• Reply ratna January 29, 2016 at 3:59 AM

    Very interesting. I didn’t know that psyllium husks could be a binding agent. I really want to try this recipe. Your pictures are amazing Ev, I can almost feel the crunch between my teeth…

    • Reply Shades of Cinnamon January 30, 2016 at 6:24 PM

      Hi Ratna, I know it is amazing how the psyllium husks pull this loaf together, a great ingredient to think about for some future recipes.

  • Reply Elizabeth January 30, 2016 at 6:06 PM

    Lovely loaf and recipe! Loved your up close image and the combination with the fresh avocado. Love the way Sarah cooks and bakes. Thanks so much for this recipes, Ev! Enjoy your weekend. 🙂

  • Reply Georgina Tavares Ribas February 11, 2016 at 12:00 PM

    I can’t wait to try this bread, I know it’s sounds crazy for some people, but I simply love healthy, rustic and nutty loaves. Must be a perfect match with creamy avocados. Beautiful photography, as always.

    • Reply Shades of Cinnamon February 11, 2016 at 5:40 PM

      Its definitely different to most bread, but for a super healthy alternative its great

  • Reply Elizabeth February 13, 2016 at 7:37 PM

    Absolutely love this loaf, Ev. Crowning the slices with fresh avocado, basil and arugula leaves would be the perfect pick-me-up lunch for me. Because I add olive oil to everything! I would just drizzle some on top and that’s it. Really inspiring all of your close-ups shots and collage! Thanks for sharing this! xo 🙂

  • Reply Nikon March 29, 2016 at 1:15 AM

    This was absolutely amazing….I’m so happy I found this recipe. Nice breakfast alternative to my usual smoothies.

    • Reply Shades of Cinnamon March 29, 2016 at 7:16 AM

      So glad you have tried this, it is very filling as well as nutritious

  • Reply Alice April 22, 2017 at 12:15 AM

    I’m in the middle of making this recipe… But I only have still cut oats. Can I substitute? Thanks! I’m really excited to try it!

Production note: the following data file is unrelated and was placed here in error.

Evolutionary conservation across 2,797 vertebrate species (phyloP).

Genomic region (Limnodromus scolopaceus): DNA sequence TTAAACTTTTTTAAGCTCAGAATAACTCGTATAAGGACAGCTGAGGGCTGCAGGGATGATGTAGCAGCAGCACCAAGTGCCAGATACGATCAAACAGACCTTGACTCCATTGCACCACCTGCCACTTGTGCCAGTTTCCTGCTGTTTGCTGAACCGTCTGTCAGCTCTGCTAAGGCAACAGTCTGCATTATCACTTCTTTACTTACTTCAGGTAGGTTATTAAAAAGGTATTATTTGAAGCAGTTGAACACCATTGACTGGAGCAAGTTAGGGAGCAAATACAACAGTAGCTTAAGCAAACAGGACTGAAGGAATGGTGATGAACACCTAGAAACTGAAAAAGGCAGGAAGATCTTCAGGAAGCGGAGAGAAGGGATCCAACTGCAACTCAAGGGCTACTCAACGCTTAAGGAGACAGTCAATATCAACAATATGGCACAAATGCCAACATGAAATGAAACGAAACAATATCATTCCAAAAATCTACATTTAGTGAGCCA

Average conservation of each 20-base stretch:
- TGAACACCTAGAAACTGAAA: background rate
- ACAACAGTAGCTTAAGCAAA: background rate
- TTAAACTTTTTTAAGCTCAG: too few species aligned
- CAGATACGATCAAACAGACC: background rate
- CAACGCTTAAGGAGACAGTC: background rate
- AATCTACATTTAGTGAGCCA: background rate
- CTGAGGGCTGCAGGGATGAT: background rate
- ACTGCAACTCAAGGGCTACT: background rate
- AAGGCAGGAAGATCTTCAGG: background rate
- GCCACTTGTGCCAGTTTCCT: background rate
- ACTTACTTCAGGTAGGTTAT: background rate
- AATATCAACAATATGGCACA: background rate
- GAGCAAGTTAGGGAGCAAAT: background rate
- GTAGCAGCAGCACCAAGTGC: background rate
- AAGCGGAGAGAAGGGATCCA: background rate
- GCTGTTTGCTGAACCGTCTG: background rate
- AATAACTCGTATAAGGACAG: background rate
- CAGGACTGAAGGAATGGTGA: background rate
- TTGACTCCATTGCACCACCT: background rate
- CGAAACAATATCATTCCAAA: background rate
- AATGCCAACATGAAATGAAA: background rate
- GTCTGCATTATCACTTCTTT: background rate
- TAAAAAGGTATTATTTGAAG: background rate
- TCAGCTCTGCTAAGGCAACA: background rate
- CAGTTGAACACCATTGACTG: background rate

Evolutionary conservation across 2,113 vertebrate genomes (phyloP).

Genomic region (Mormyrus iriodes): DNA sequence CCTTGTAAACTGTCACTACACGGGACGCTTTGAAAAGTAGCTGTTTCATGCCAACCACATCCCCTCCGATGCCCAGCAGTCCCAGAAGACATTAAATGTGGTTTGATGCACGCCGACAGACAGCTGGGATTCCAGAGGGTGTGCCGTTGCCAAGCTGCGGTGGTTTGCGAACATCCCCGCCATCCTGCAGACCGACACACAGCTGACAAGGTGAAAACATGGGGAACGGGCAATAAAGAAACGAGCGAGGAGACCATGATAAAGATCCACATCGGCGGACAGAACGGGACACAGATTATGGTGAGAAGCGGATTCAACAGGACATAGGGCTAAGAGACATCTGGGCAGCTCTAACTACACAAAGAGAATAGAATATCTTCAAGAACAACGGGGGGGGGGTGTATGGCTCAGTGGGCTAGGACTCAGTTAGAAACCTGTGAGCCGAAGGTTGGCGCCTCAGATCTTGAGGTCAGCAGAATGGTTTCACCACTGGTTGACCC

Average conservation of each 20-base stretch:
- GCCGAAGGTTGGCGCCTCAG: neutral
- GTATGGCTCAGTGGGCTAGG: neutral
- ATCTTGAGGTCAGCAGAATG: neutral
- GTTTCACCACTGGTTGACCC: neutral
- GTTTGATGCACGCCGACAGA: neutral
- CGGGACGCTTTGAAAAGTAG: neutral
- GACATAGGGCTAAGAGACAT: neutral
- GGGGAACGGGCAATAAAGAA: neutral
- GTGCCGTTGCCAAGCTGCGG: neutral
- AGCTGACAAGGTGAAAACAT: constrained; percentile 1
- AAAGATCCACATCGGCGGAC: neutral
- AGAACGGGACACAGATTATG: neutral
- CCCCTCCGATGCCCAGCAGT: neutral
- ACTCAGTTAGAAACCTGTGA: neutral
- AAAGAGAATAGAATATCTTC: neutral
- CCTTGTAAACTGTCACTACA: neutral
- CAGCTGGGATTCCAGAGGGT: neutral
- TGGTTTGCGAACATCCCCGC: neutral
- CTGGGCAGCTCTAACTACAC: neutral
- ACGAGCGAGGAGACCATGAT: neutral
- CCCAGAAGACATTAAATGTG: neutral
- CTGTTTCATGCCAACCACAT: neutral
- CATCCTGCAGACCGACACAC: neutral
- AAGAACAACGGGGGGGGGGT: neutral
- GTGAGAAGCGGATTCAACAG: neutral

• Reply Shades of Cinnamon April 22, 2017 at 3:02 PM

      Hi Alice, I only ever use rolled oats, but I am sure you can use steel cut oats. The difference between rolled and steel cut oats is that while both contain whole grain oats, they are processed differently. Rolled oats are steamed, rolled, steamed again and toasted, ending up as thin flakes. Steel cut oats are made from oat kernels that have been chopped into thick pieces. Hope that helps and that your loaf turns out to be fabulous.

  • Reply Elena August 15, 2017 at 2:45 PM

    Hi! I am from Argentina. And I am not sure to finde psyllium and maple syrup imposible. Any idea how to replace them??

    • Reply Shades of Cinnamon August 15, 2017 at 5:52 PM

      Hi Elena you can use any syrup – it does not need to be maple syrup but I am not sure what you could replace the psyllium husks with. I will give it some research and get back to you as soon as I can.

    • Reply Shades of Cinnamon August 15, 2017 at 5:53 PM

      Hi Elena you can use any syrup – it does not have to be maple syrup. I am not sure what you could replace psyllium husks with . I will do some research and get back to you as soon as I can.